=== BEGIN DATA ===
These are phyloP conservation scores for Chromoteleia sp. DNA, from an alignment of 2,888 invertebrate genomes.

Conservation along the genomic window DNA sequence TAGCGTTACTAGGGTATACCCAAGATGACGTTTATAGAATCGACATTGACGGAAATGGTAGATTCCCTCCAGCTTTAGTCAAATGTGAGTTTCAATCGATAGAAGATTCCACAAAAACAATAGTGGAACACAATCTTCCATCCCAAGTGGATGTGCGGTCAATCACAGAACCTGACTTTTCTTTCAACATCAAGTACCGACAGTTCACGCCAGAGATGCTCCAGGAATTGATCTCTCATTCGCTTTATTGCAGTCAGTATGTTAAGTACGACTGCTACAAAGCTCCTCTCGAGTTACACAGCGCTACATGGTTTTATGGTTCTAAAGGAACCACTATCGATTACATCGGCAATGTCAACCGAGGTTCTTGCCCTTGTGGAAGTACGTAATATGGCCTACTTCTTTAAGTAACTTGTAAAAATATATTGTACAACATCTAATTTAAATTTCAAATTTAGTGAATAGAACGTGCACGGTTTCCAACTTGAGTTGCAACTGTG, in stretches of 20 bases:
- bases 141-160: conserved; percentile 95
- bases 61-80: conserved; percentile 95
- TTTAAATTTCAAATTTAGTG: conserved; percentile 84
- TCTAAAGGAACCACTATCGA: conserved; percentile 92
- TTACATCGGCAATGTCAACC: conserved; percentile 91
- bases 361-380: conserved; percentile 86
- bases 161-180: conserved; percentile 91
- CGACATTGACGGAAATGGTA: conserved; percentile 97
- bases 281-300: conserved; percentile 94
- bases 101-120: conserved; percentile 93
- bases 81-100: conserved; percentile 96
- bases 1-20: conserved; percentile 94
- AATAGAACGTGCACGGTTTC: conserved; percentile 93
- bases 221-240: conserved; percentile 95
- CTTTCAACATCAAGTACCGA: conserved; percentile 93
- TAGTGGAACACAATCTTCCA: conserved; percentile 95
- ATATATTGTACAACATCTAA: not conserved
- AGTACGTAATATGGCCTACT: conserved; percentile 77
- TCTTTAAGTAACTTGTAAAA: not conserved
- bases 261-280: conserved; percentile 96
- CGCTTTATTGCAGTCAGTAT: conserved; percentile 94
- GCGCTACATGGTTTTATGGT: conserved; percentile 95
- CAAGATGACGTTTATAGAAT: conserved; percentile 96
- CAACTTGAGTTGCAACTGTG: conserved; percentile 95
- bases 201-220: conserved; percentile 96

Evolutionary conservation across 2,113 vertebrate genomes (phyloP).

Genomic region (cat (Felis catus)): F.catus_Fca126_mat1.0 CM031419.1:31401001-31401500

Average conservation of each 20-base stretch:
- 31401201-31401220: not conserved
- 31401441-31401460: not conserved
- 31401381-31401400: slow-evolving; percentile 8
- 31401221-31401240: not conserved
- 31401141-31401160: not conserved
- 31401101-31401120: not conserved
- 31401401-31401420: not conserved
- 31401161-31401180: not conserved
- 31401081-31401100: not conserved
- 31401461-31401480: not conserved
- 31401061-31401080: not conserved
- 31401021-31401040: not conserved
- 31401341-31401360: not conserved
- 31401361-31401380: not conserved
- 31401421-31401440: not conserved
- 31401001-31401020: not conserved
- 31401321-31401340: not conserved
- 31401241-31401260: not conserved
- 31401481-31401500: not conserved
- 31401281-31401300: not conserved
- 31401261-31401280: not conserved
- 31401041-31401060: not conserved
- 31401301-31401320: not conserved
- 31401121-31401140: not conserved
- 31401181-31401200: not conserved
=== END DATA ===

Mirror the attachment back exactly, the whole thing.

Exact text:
These are phyloP conservation scores for Chromoteleia sp. DNA, from an alignment of 2,888 invertebrate genomes.

Conservation along the genomic window DNA sequence TAGCGTTACTAGGGTATACCCAAGATGACGTTTATAGAATCGACATTGACGGAAATGGTAGATTCCCTCCAGCTTTAGTCAAATGTGAGTTTCAATCGATAGAAGATTCCACAAAAACAATAGTGGAACACAATCTTCCATCCCAAGTGGATGTGCGGTCAATCACAGAACCTGACTTTTCTTTCAACATCAAGTACCGACAGTTCACGCCAGAGATGCTCCAGGAATTGATCTCTCATTCGCTTTATTGCAGTCAGTATGTTAAGTACGACTGCTACAAAGCTCCTCTCGAGTTACACAGCGCTACATGGTTTTATGGTTCTAAAGGAACCACTATCGATTACATCGGCAATGTCAACCGAGGTTCTTGCCCTTGTGGAAGTACGTAATATGGCCTACTTCTTTAAGTAACTTGTAAAAATATATTGTACAACATCTAATTTAAATTTCAAATTTAGTGAATAGAACGTGCACGGTTTCCAACTTGAGTTGCAACTGTG, in stretches of 20 bases:
- bases 141-160: conserved; percentile 95
- bases 61-80: conserved; percentile 95
- TTTAAATTTCAAATTTAGTG: conserved; percentile 84
- TCTAAAGGAACCACTATCGA: conserved; percentile 92
- TTACATCGGCAATGTCAACC: conserved; percentile 91
- bases 361-380: conserved; percentile 86
- bases 161-180: conserved; percentile 91
- CGACATTGACGGAAATGGTA: conserved; percentile 97
- bases 281-300: conserved; percentile 94
- bases 101-120: conserved; percentile 93
- bases 81-100: conserved; percentile 96
- bases 1-20: conserved; percentile 94
- AATAGAACGTGCACGGTTTC: conserved; percentile 93
- bases 221-240: conserved; percentile 95
- CTTTCAACATCAAGTACCGA: conserved; percentile 93
- TAGTGGAACACAATCTTCCA: conserved; percentile 95
- ATATATTGTACAACATCTAA: not conserved
- AGTACGTAATATGGCCTACT: conserved; percentile 77
- TCTTTAAGTAACTTGTAAAA: not conserved
- bases 261-280: conserved; percentile 96
- CGCTTTATTGCAGTCAGTAT: conserved; percentile 94
- GCGCTACATGGTTTTATGGT: conserved; percentile 95
- CAAGATGACGTTTATAGAAT: conserved; percentile 96
- CAACTTGAGTTGCAACTGTG: conserved; percentile 95
- bases 201-220: conserved; percentile 96

Evolutionary conservation across 2,113 vertebrate genomes (phyloP).

Genomic region (cat (Felis catus)): F.catus_Fca126_mat1.0 CM031419.1:31401001-31401500

Average conservation of each 20-base stretch:
- 31401201-31401220: not conserved
- 31401441-31401460: not conserved
- 31401381-31401400: slow-evolving; percentile 8
- 31401221-31401240: not conserved
- 31401141-31401160: not conserved
- 31401101-31401120: not conserved
- 31401401-31401420: not conserved
- 31401161-31401180: not conserved
- 31401081-31401100: not conserved
- 31401461-31401480: not conserved
- 31401061-31401080: not conserved
- 31401021-31401040: not conserved
- 31401341-31401360: not conserved
- 31401361-31401380: not conserved
- 31401421-31401440: not conserved
- 31401001-31401020: not conserved
- 31401321-31401340: not conserved
- 31401241-31401260: not conserved
- 31401481-31401500: not conserved
- 31401281-31401300: not conserved
- 31401261-31401280: not conserved
- 31401041-31401060: not conserved
- 31401301-31401320: not conserved
- 31401121-31401140: not conserved
- 31401181-31401200: not conserved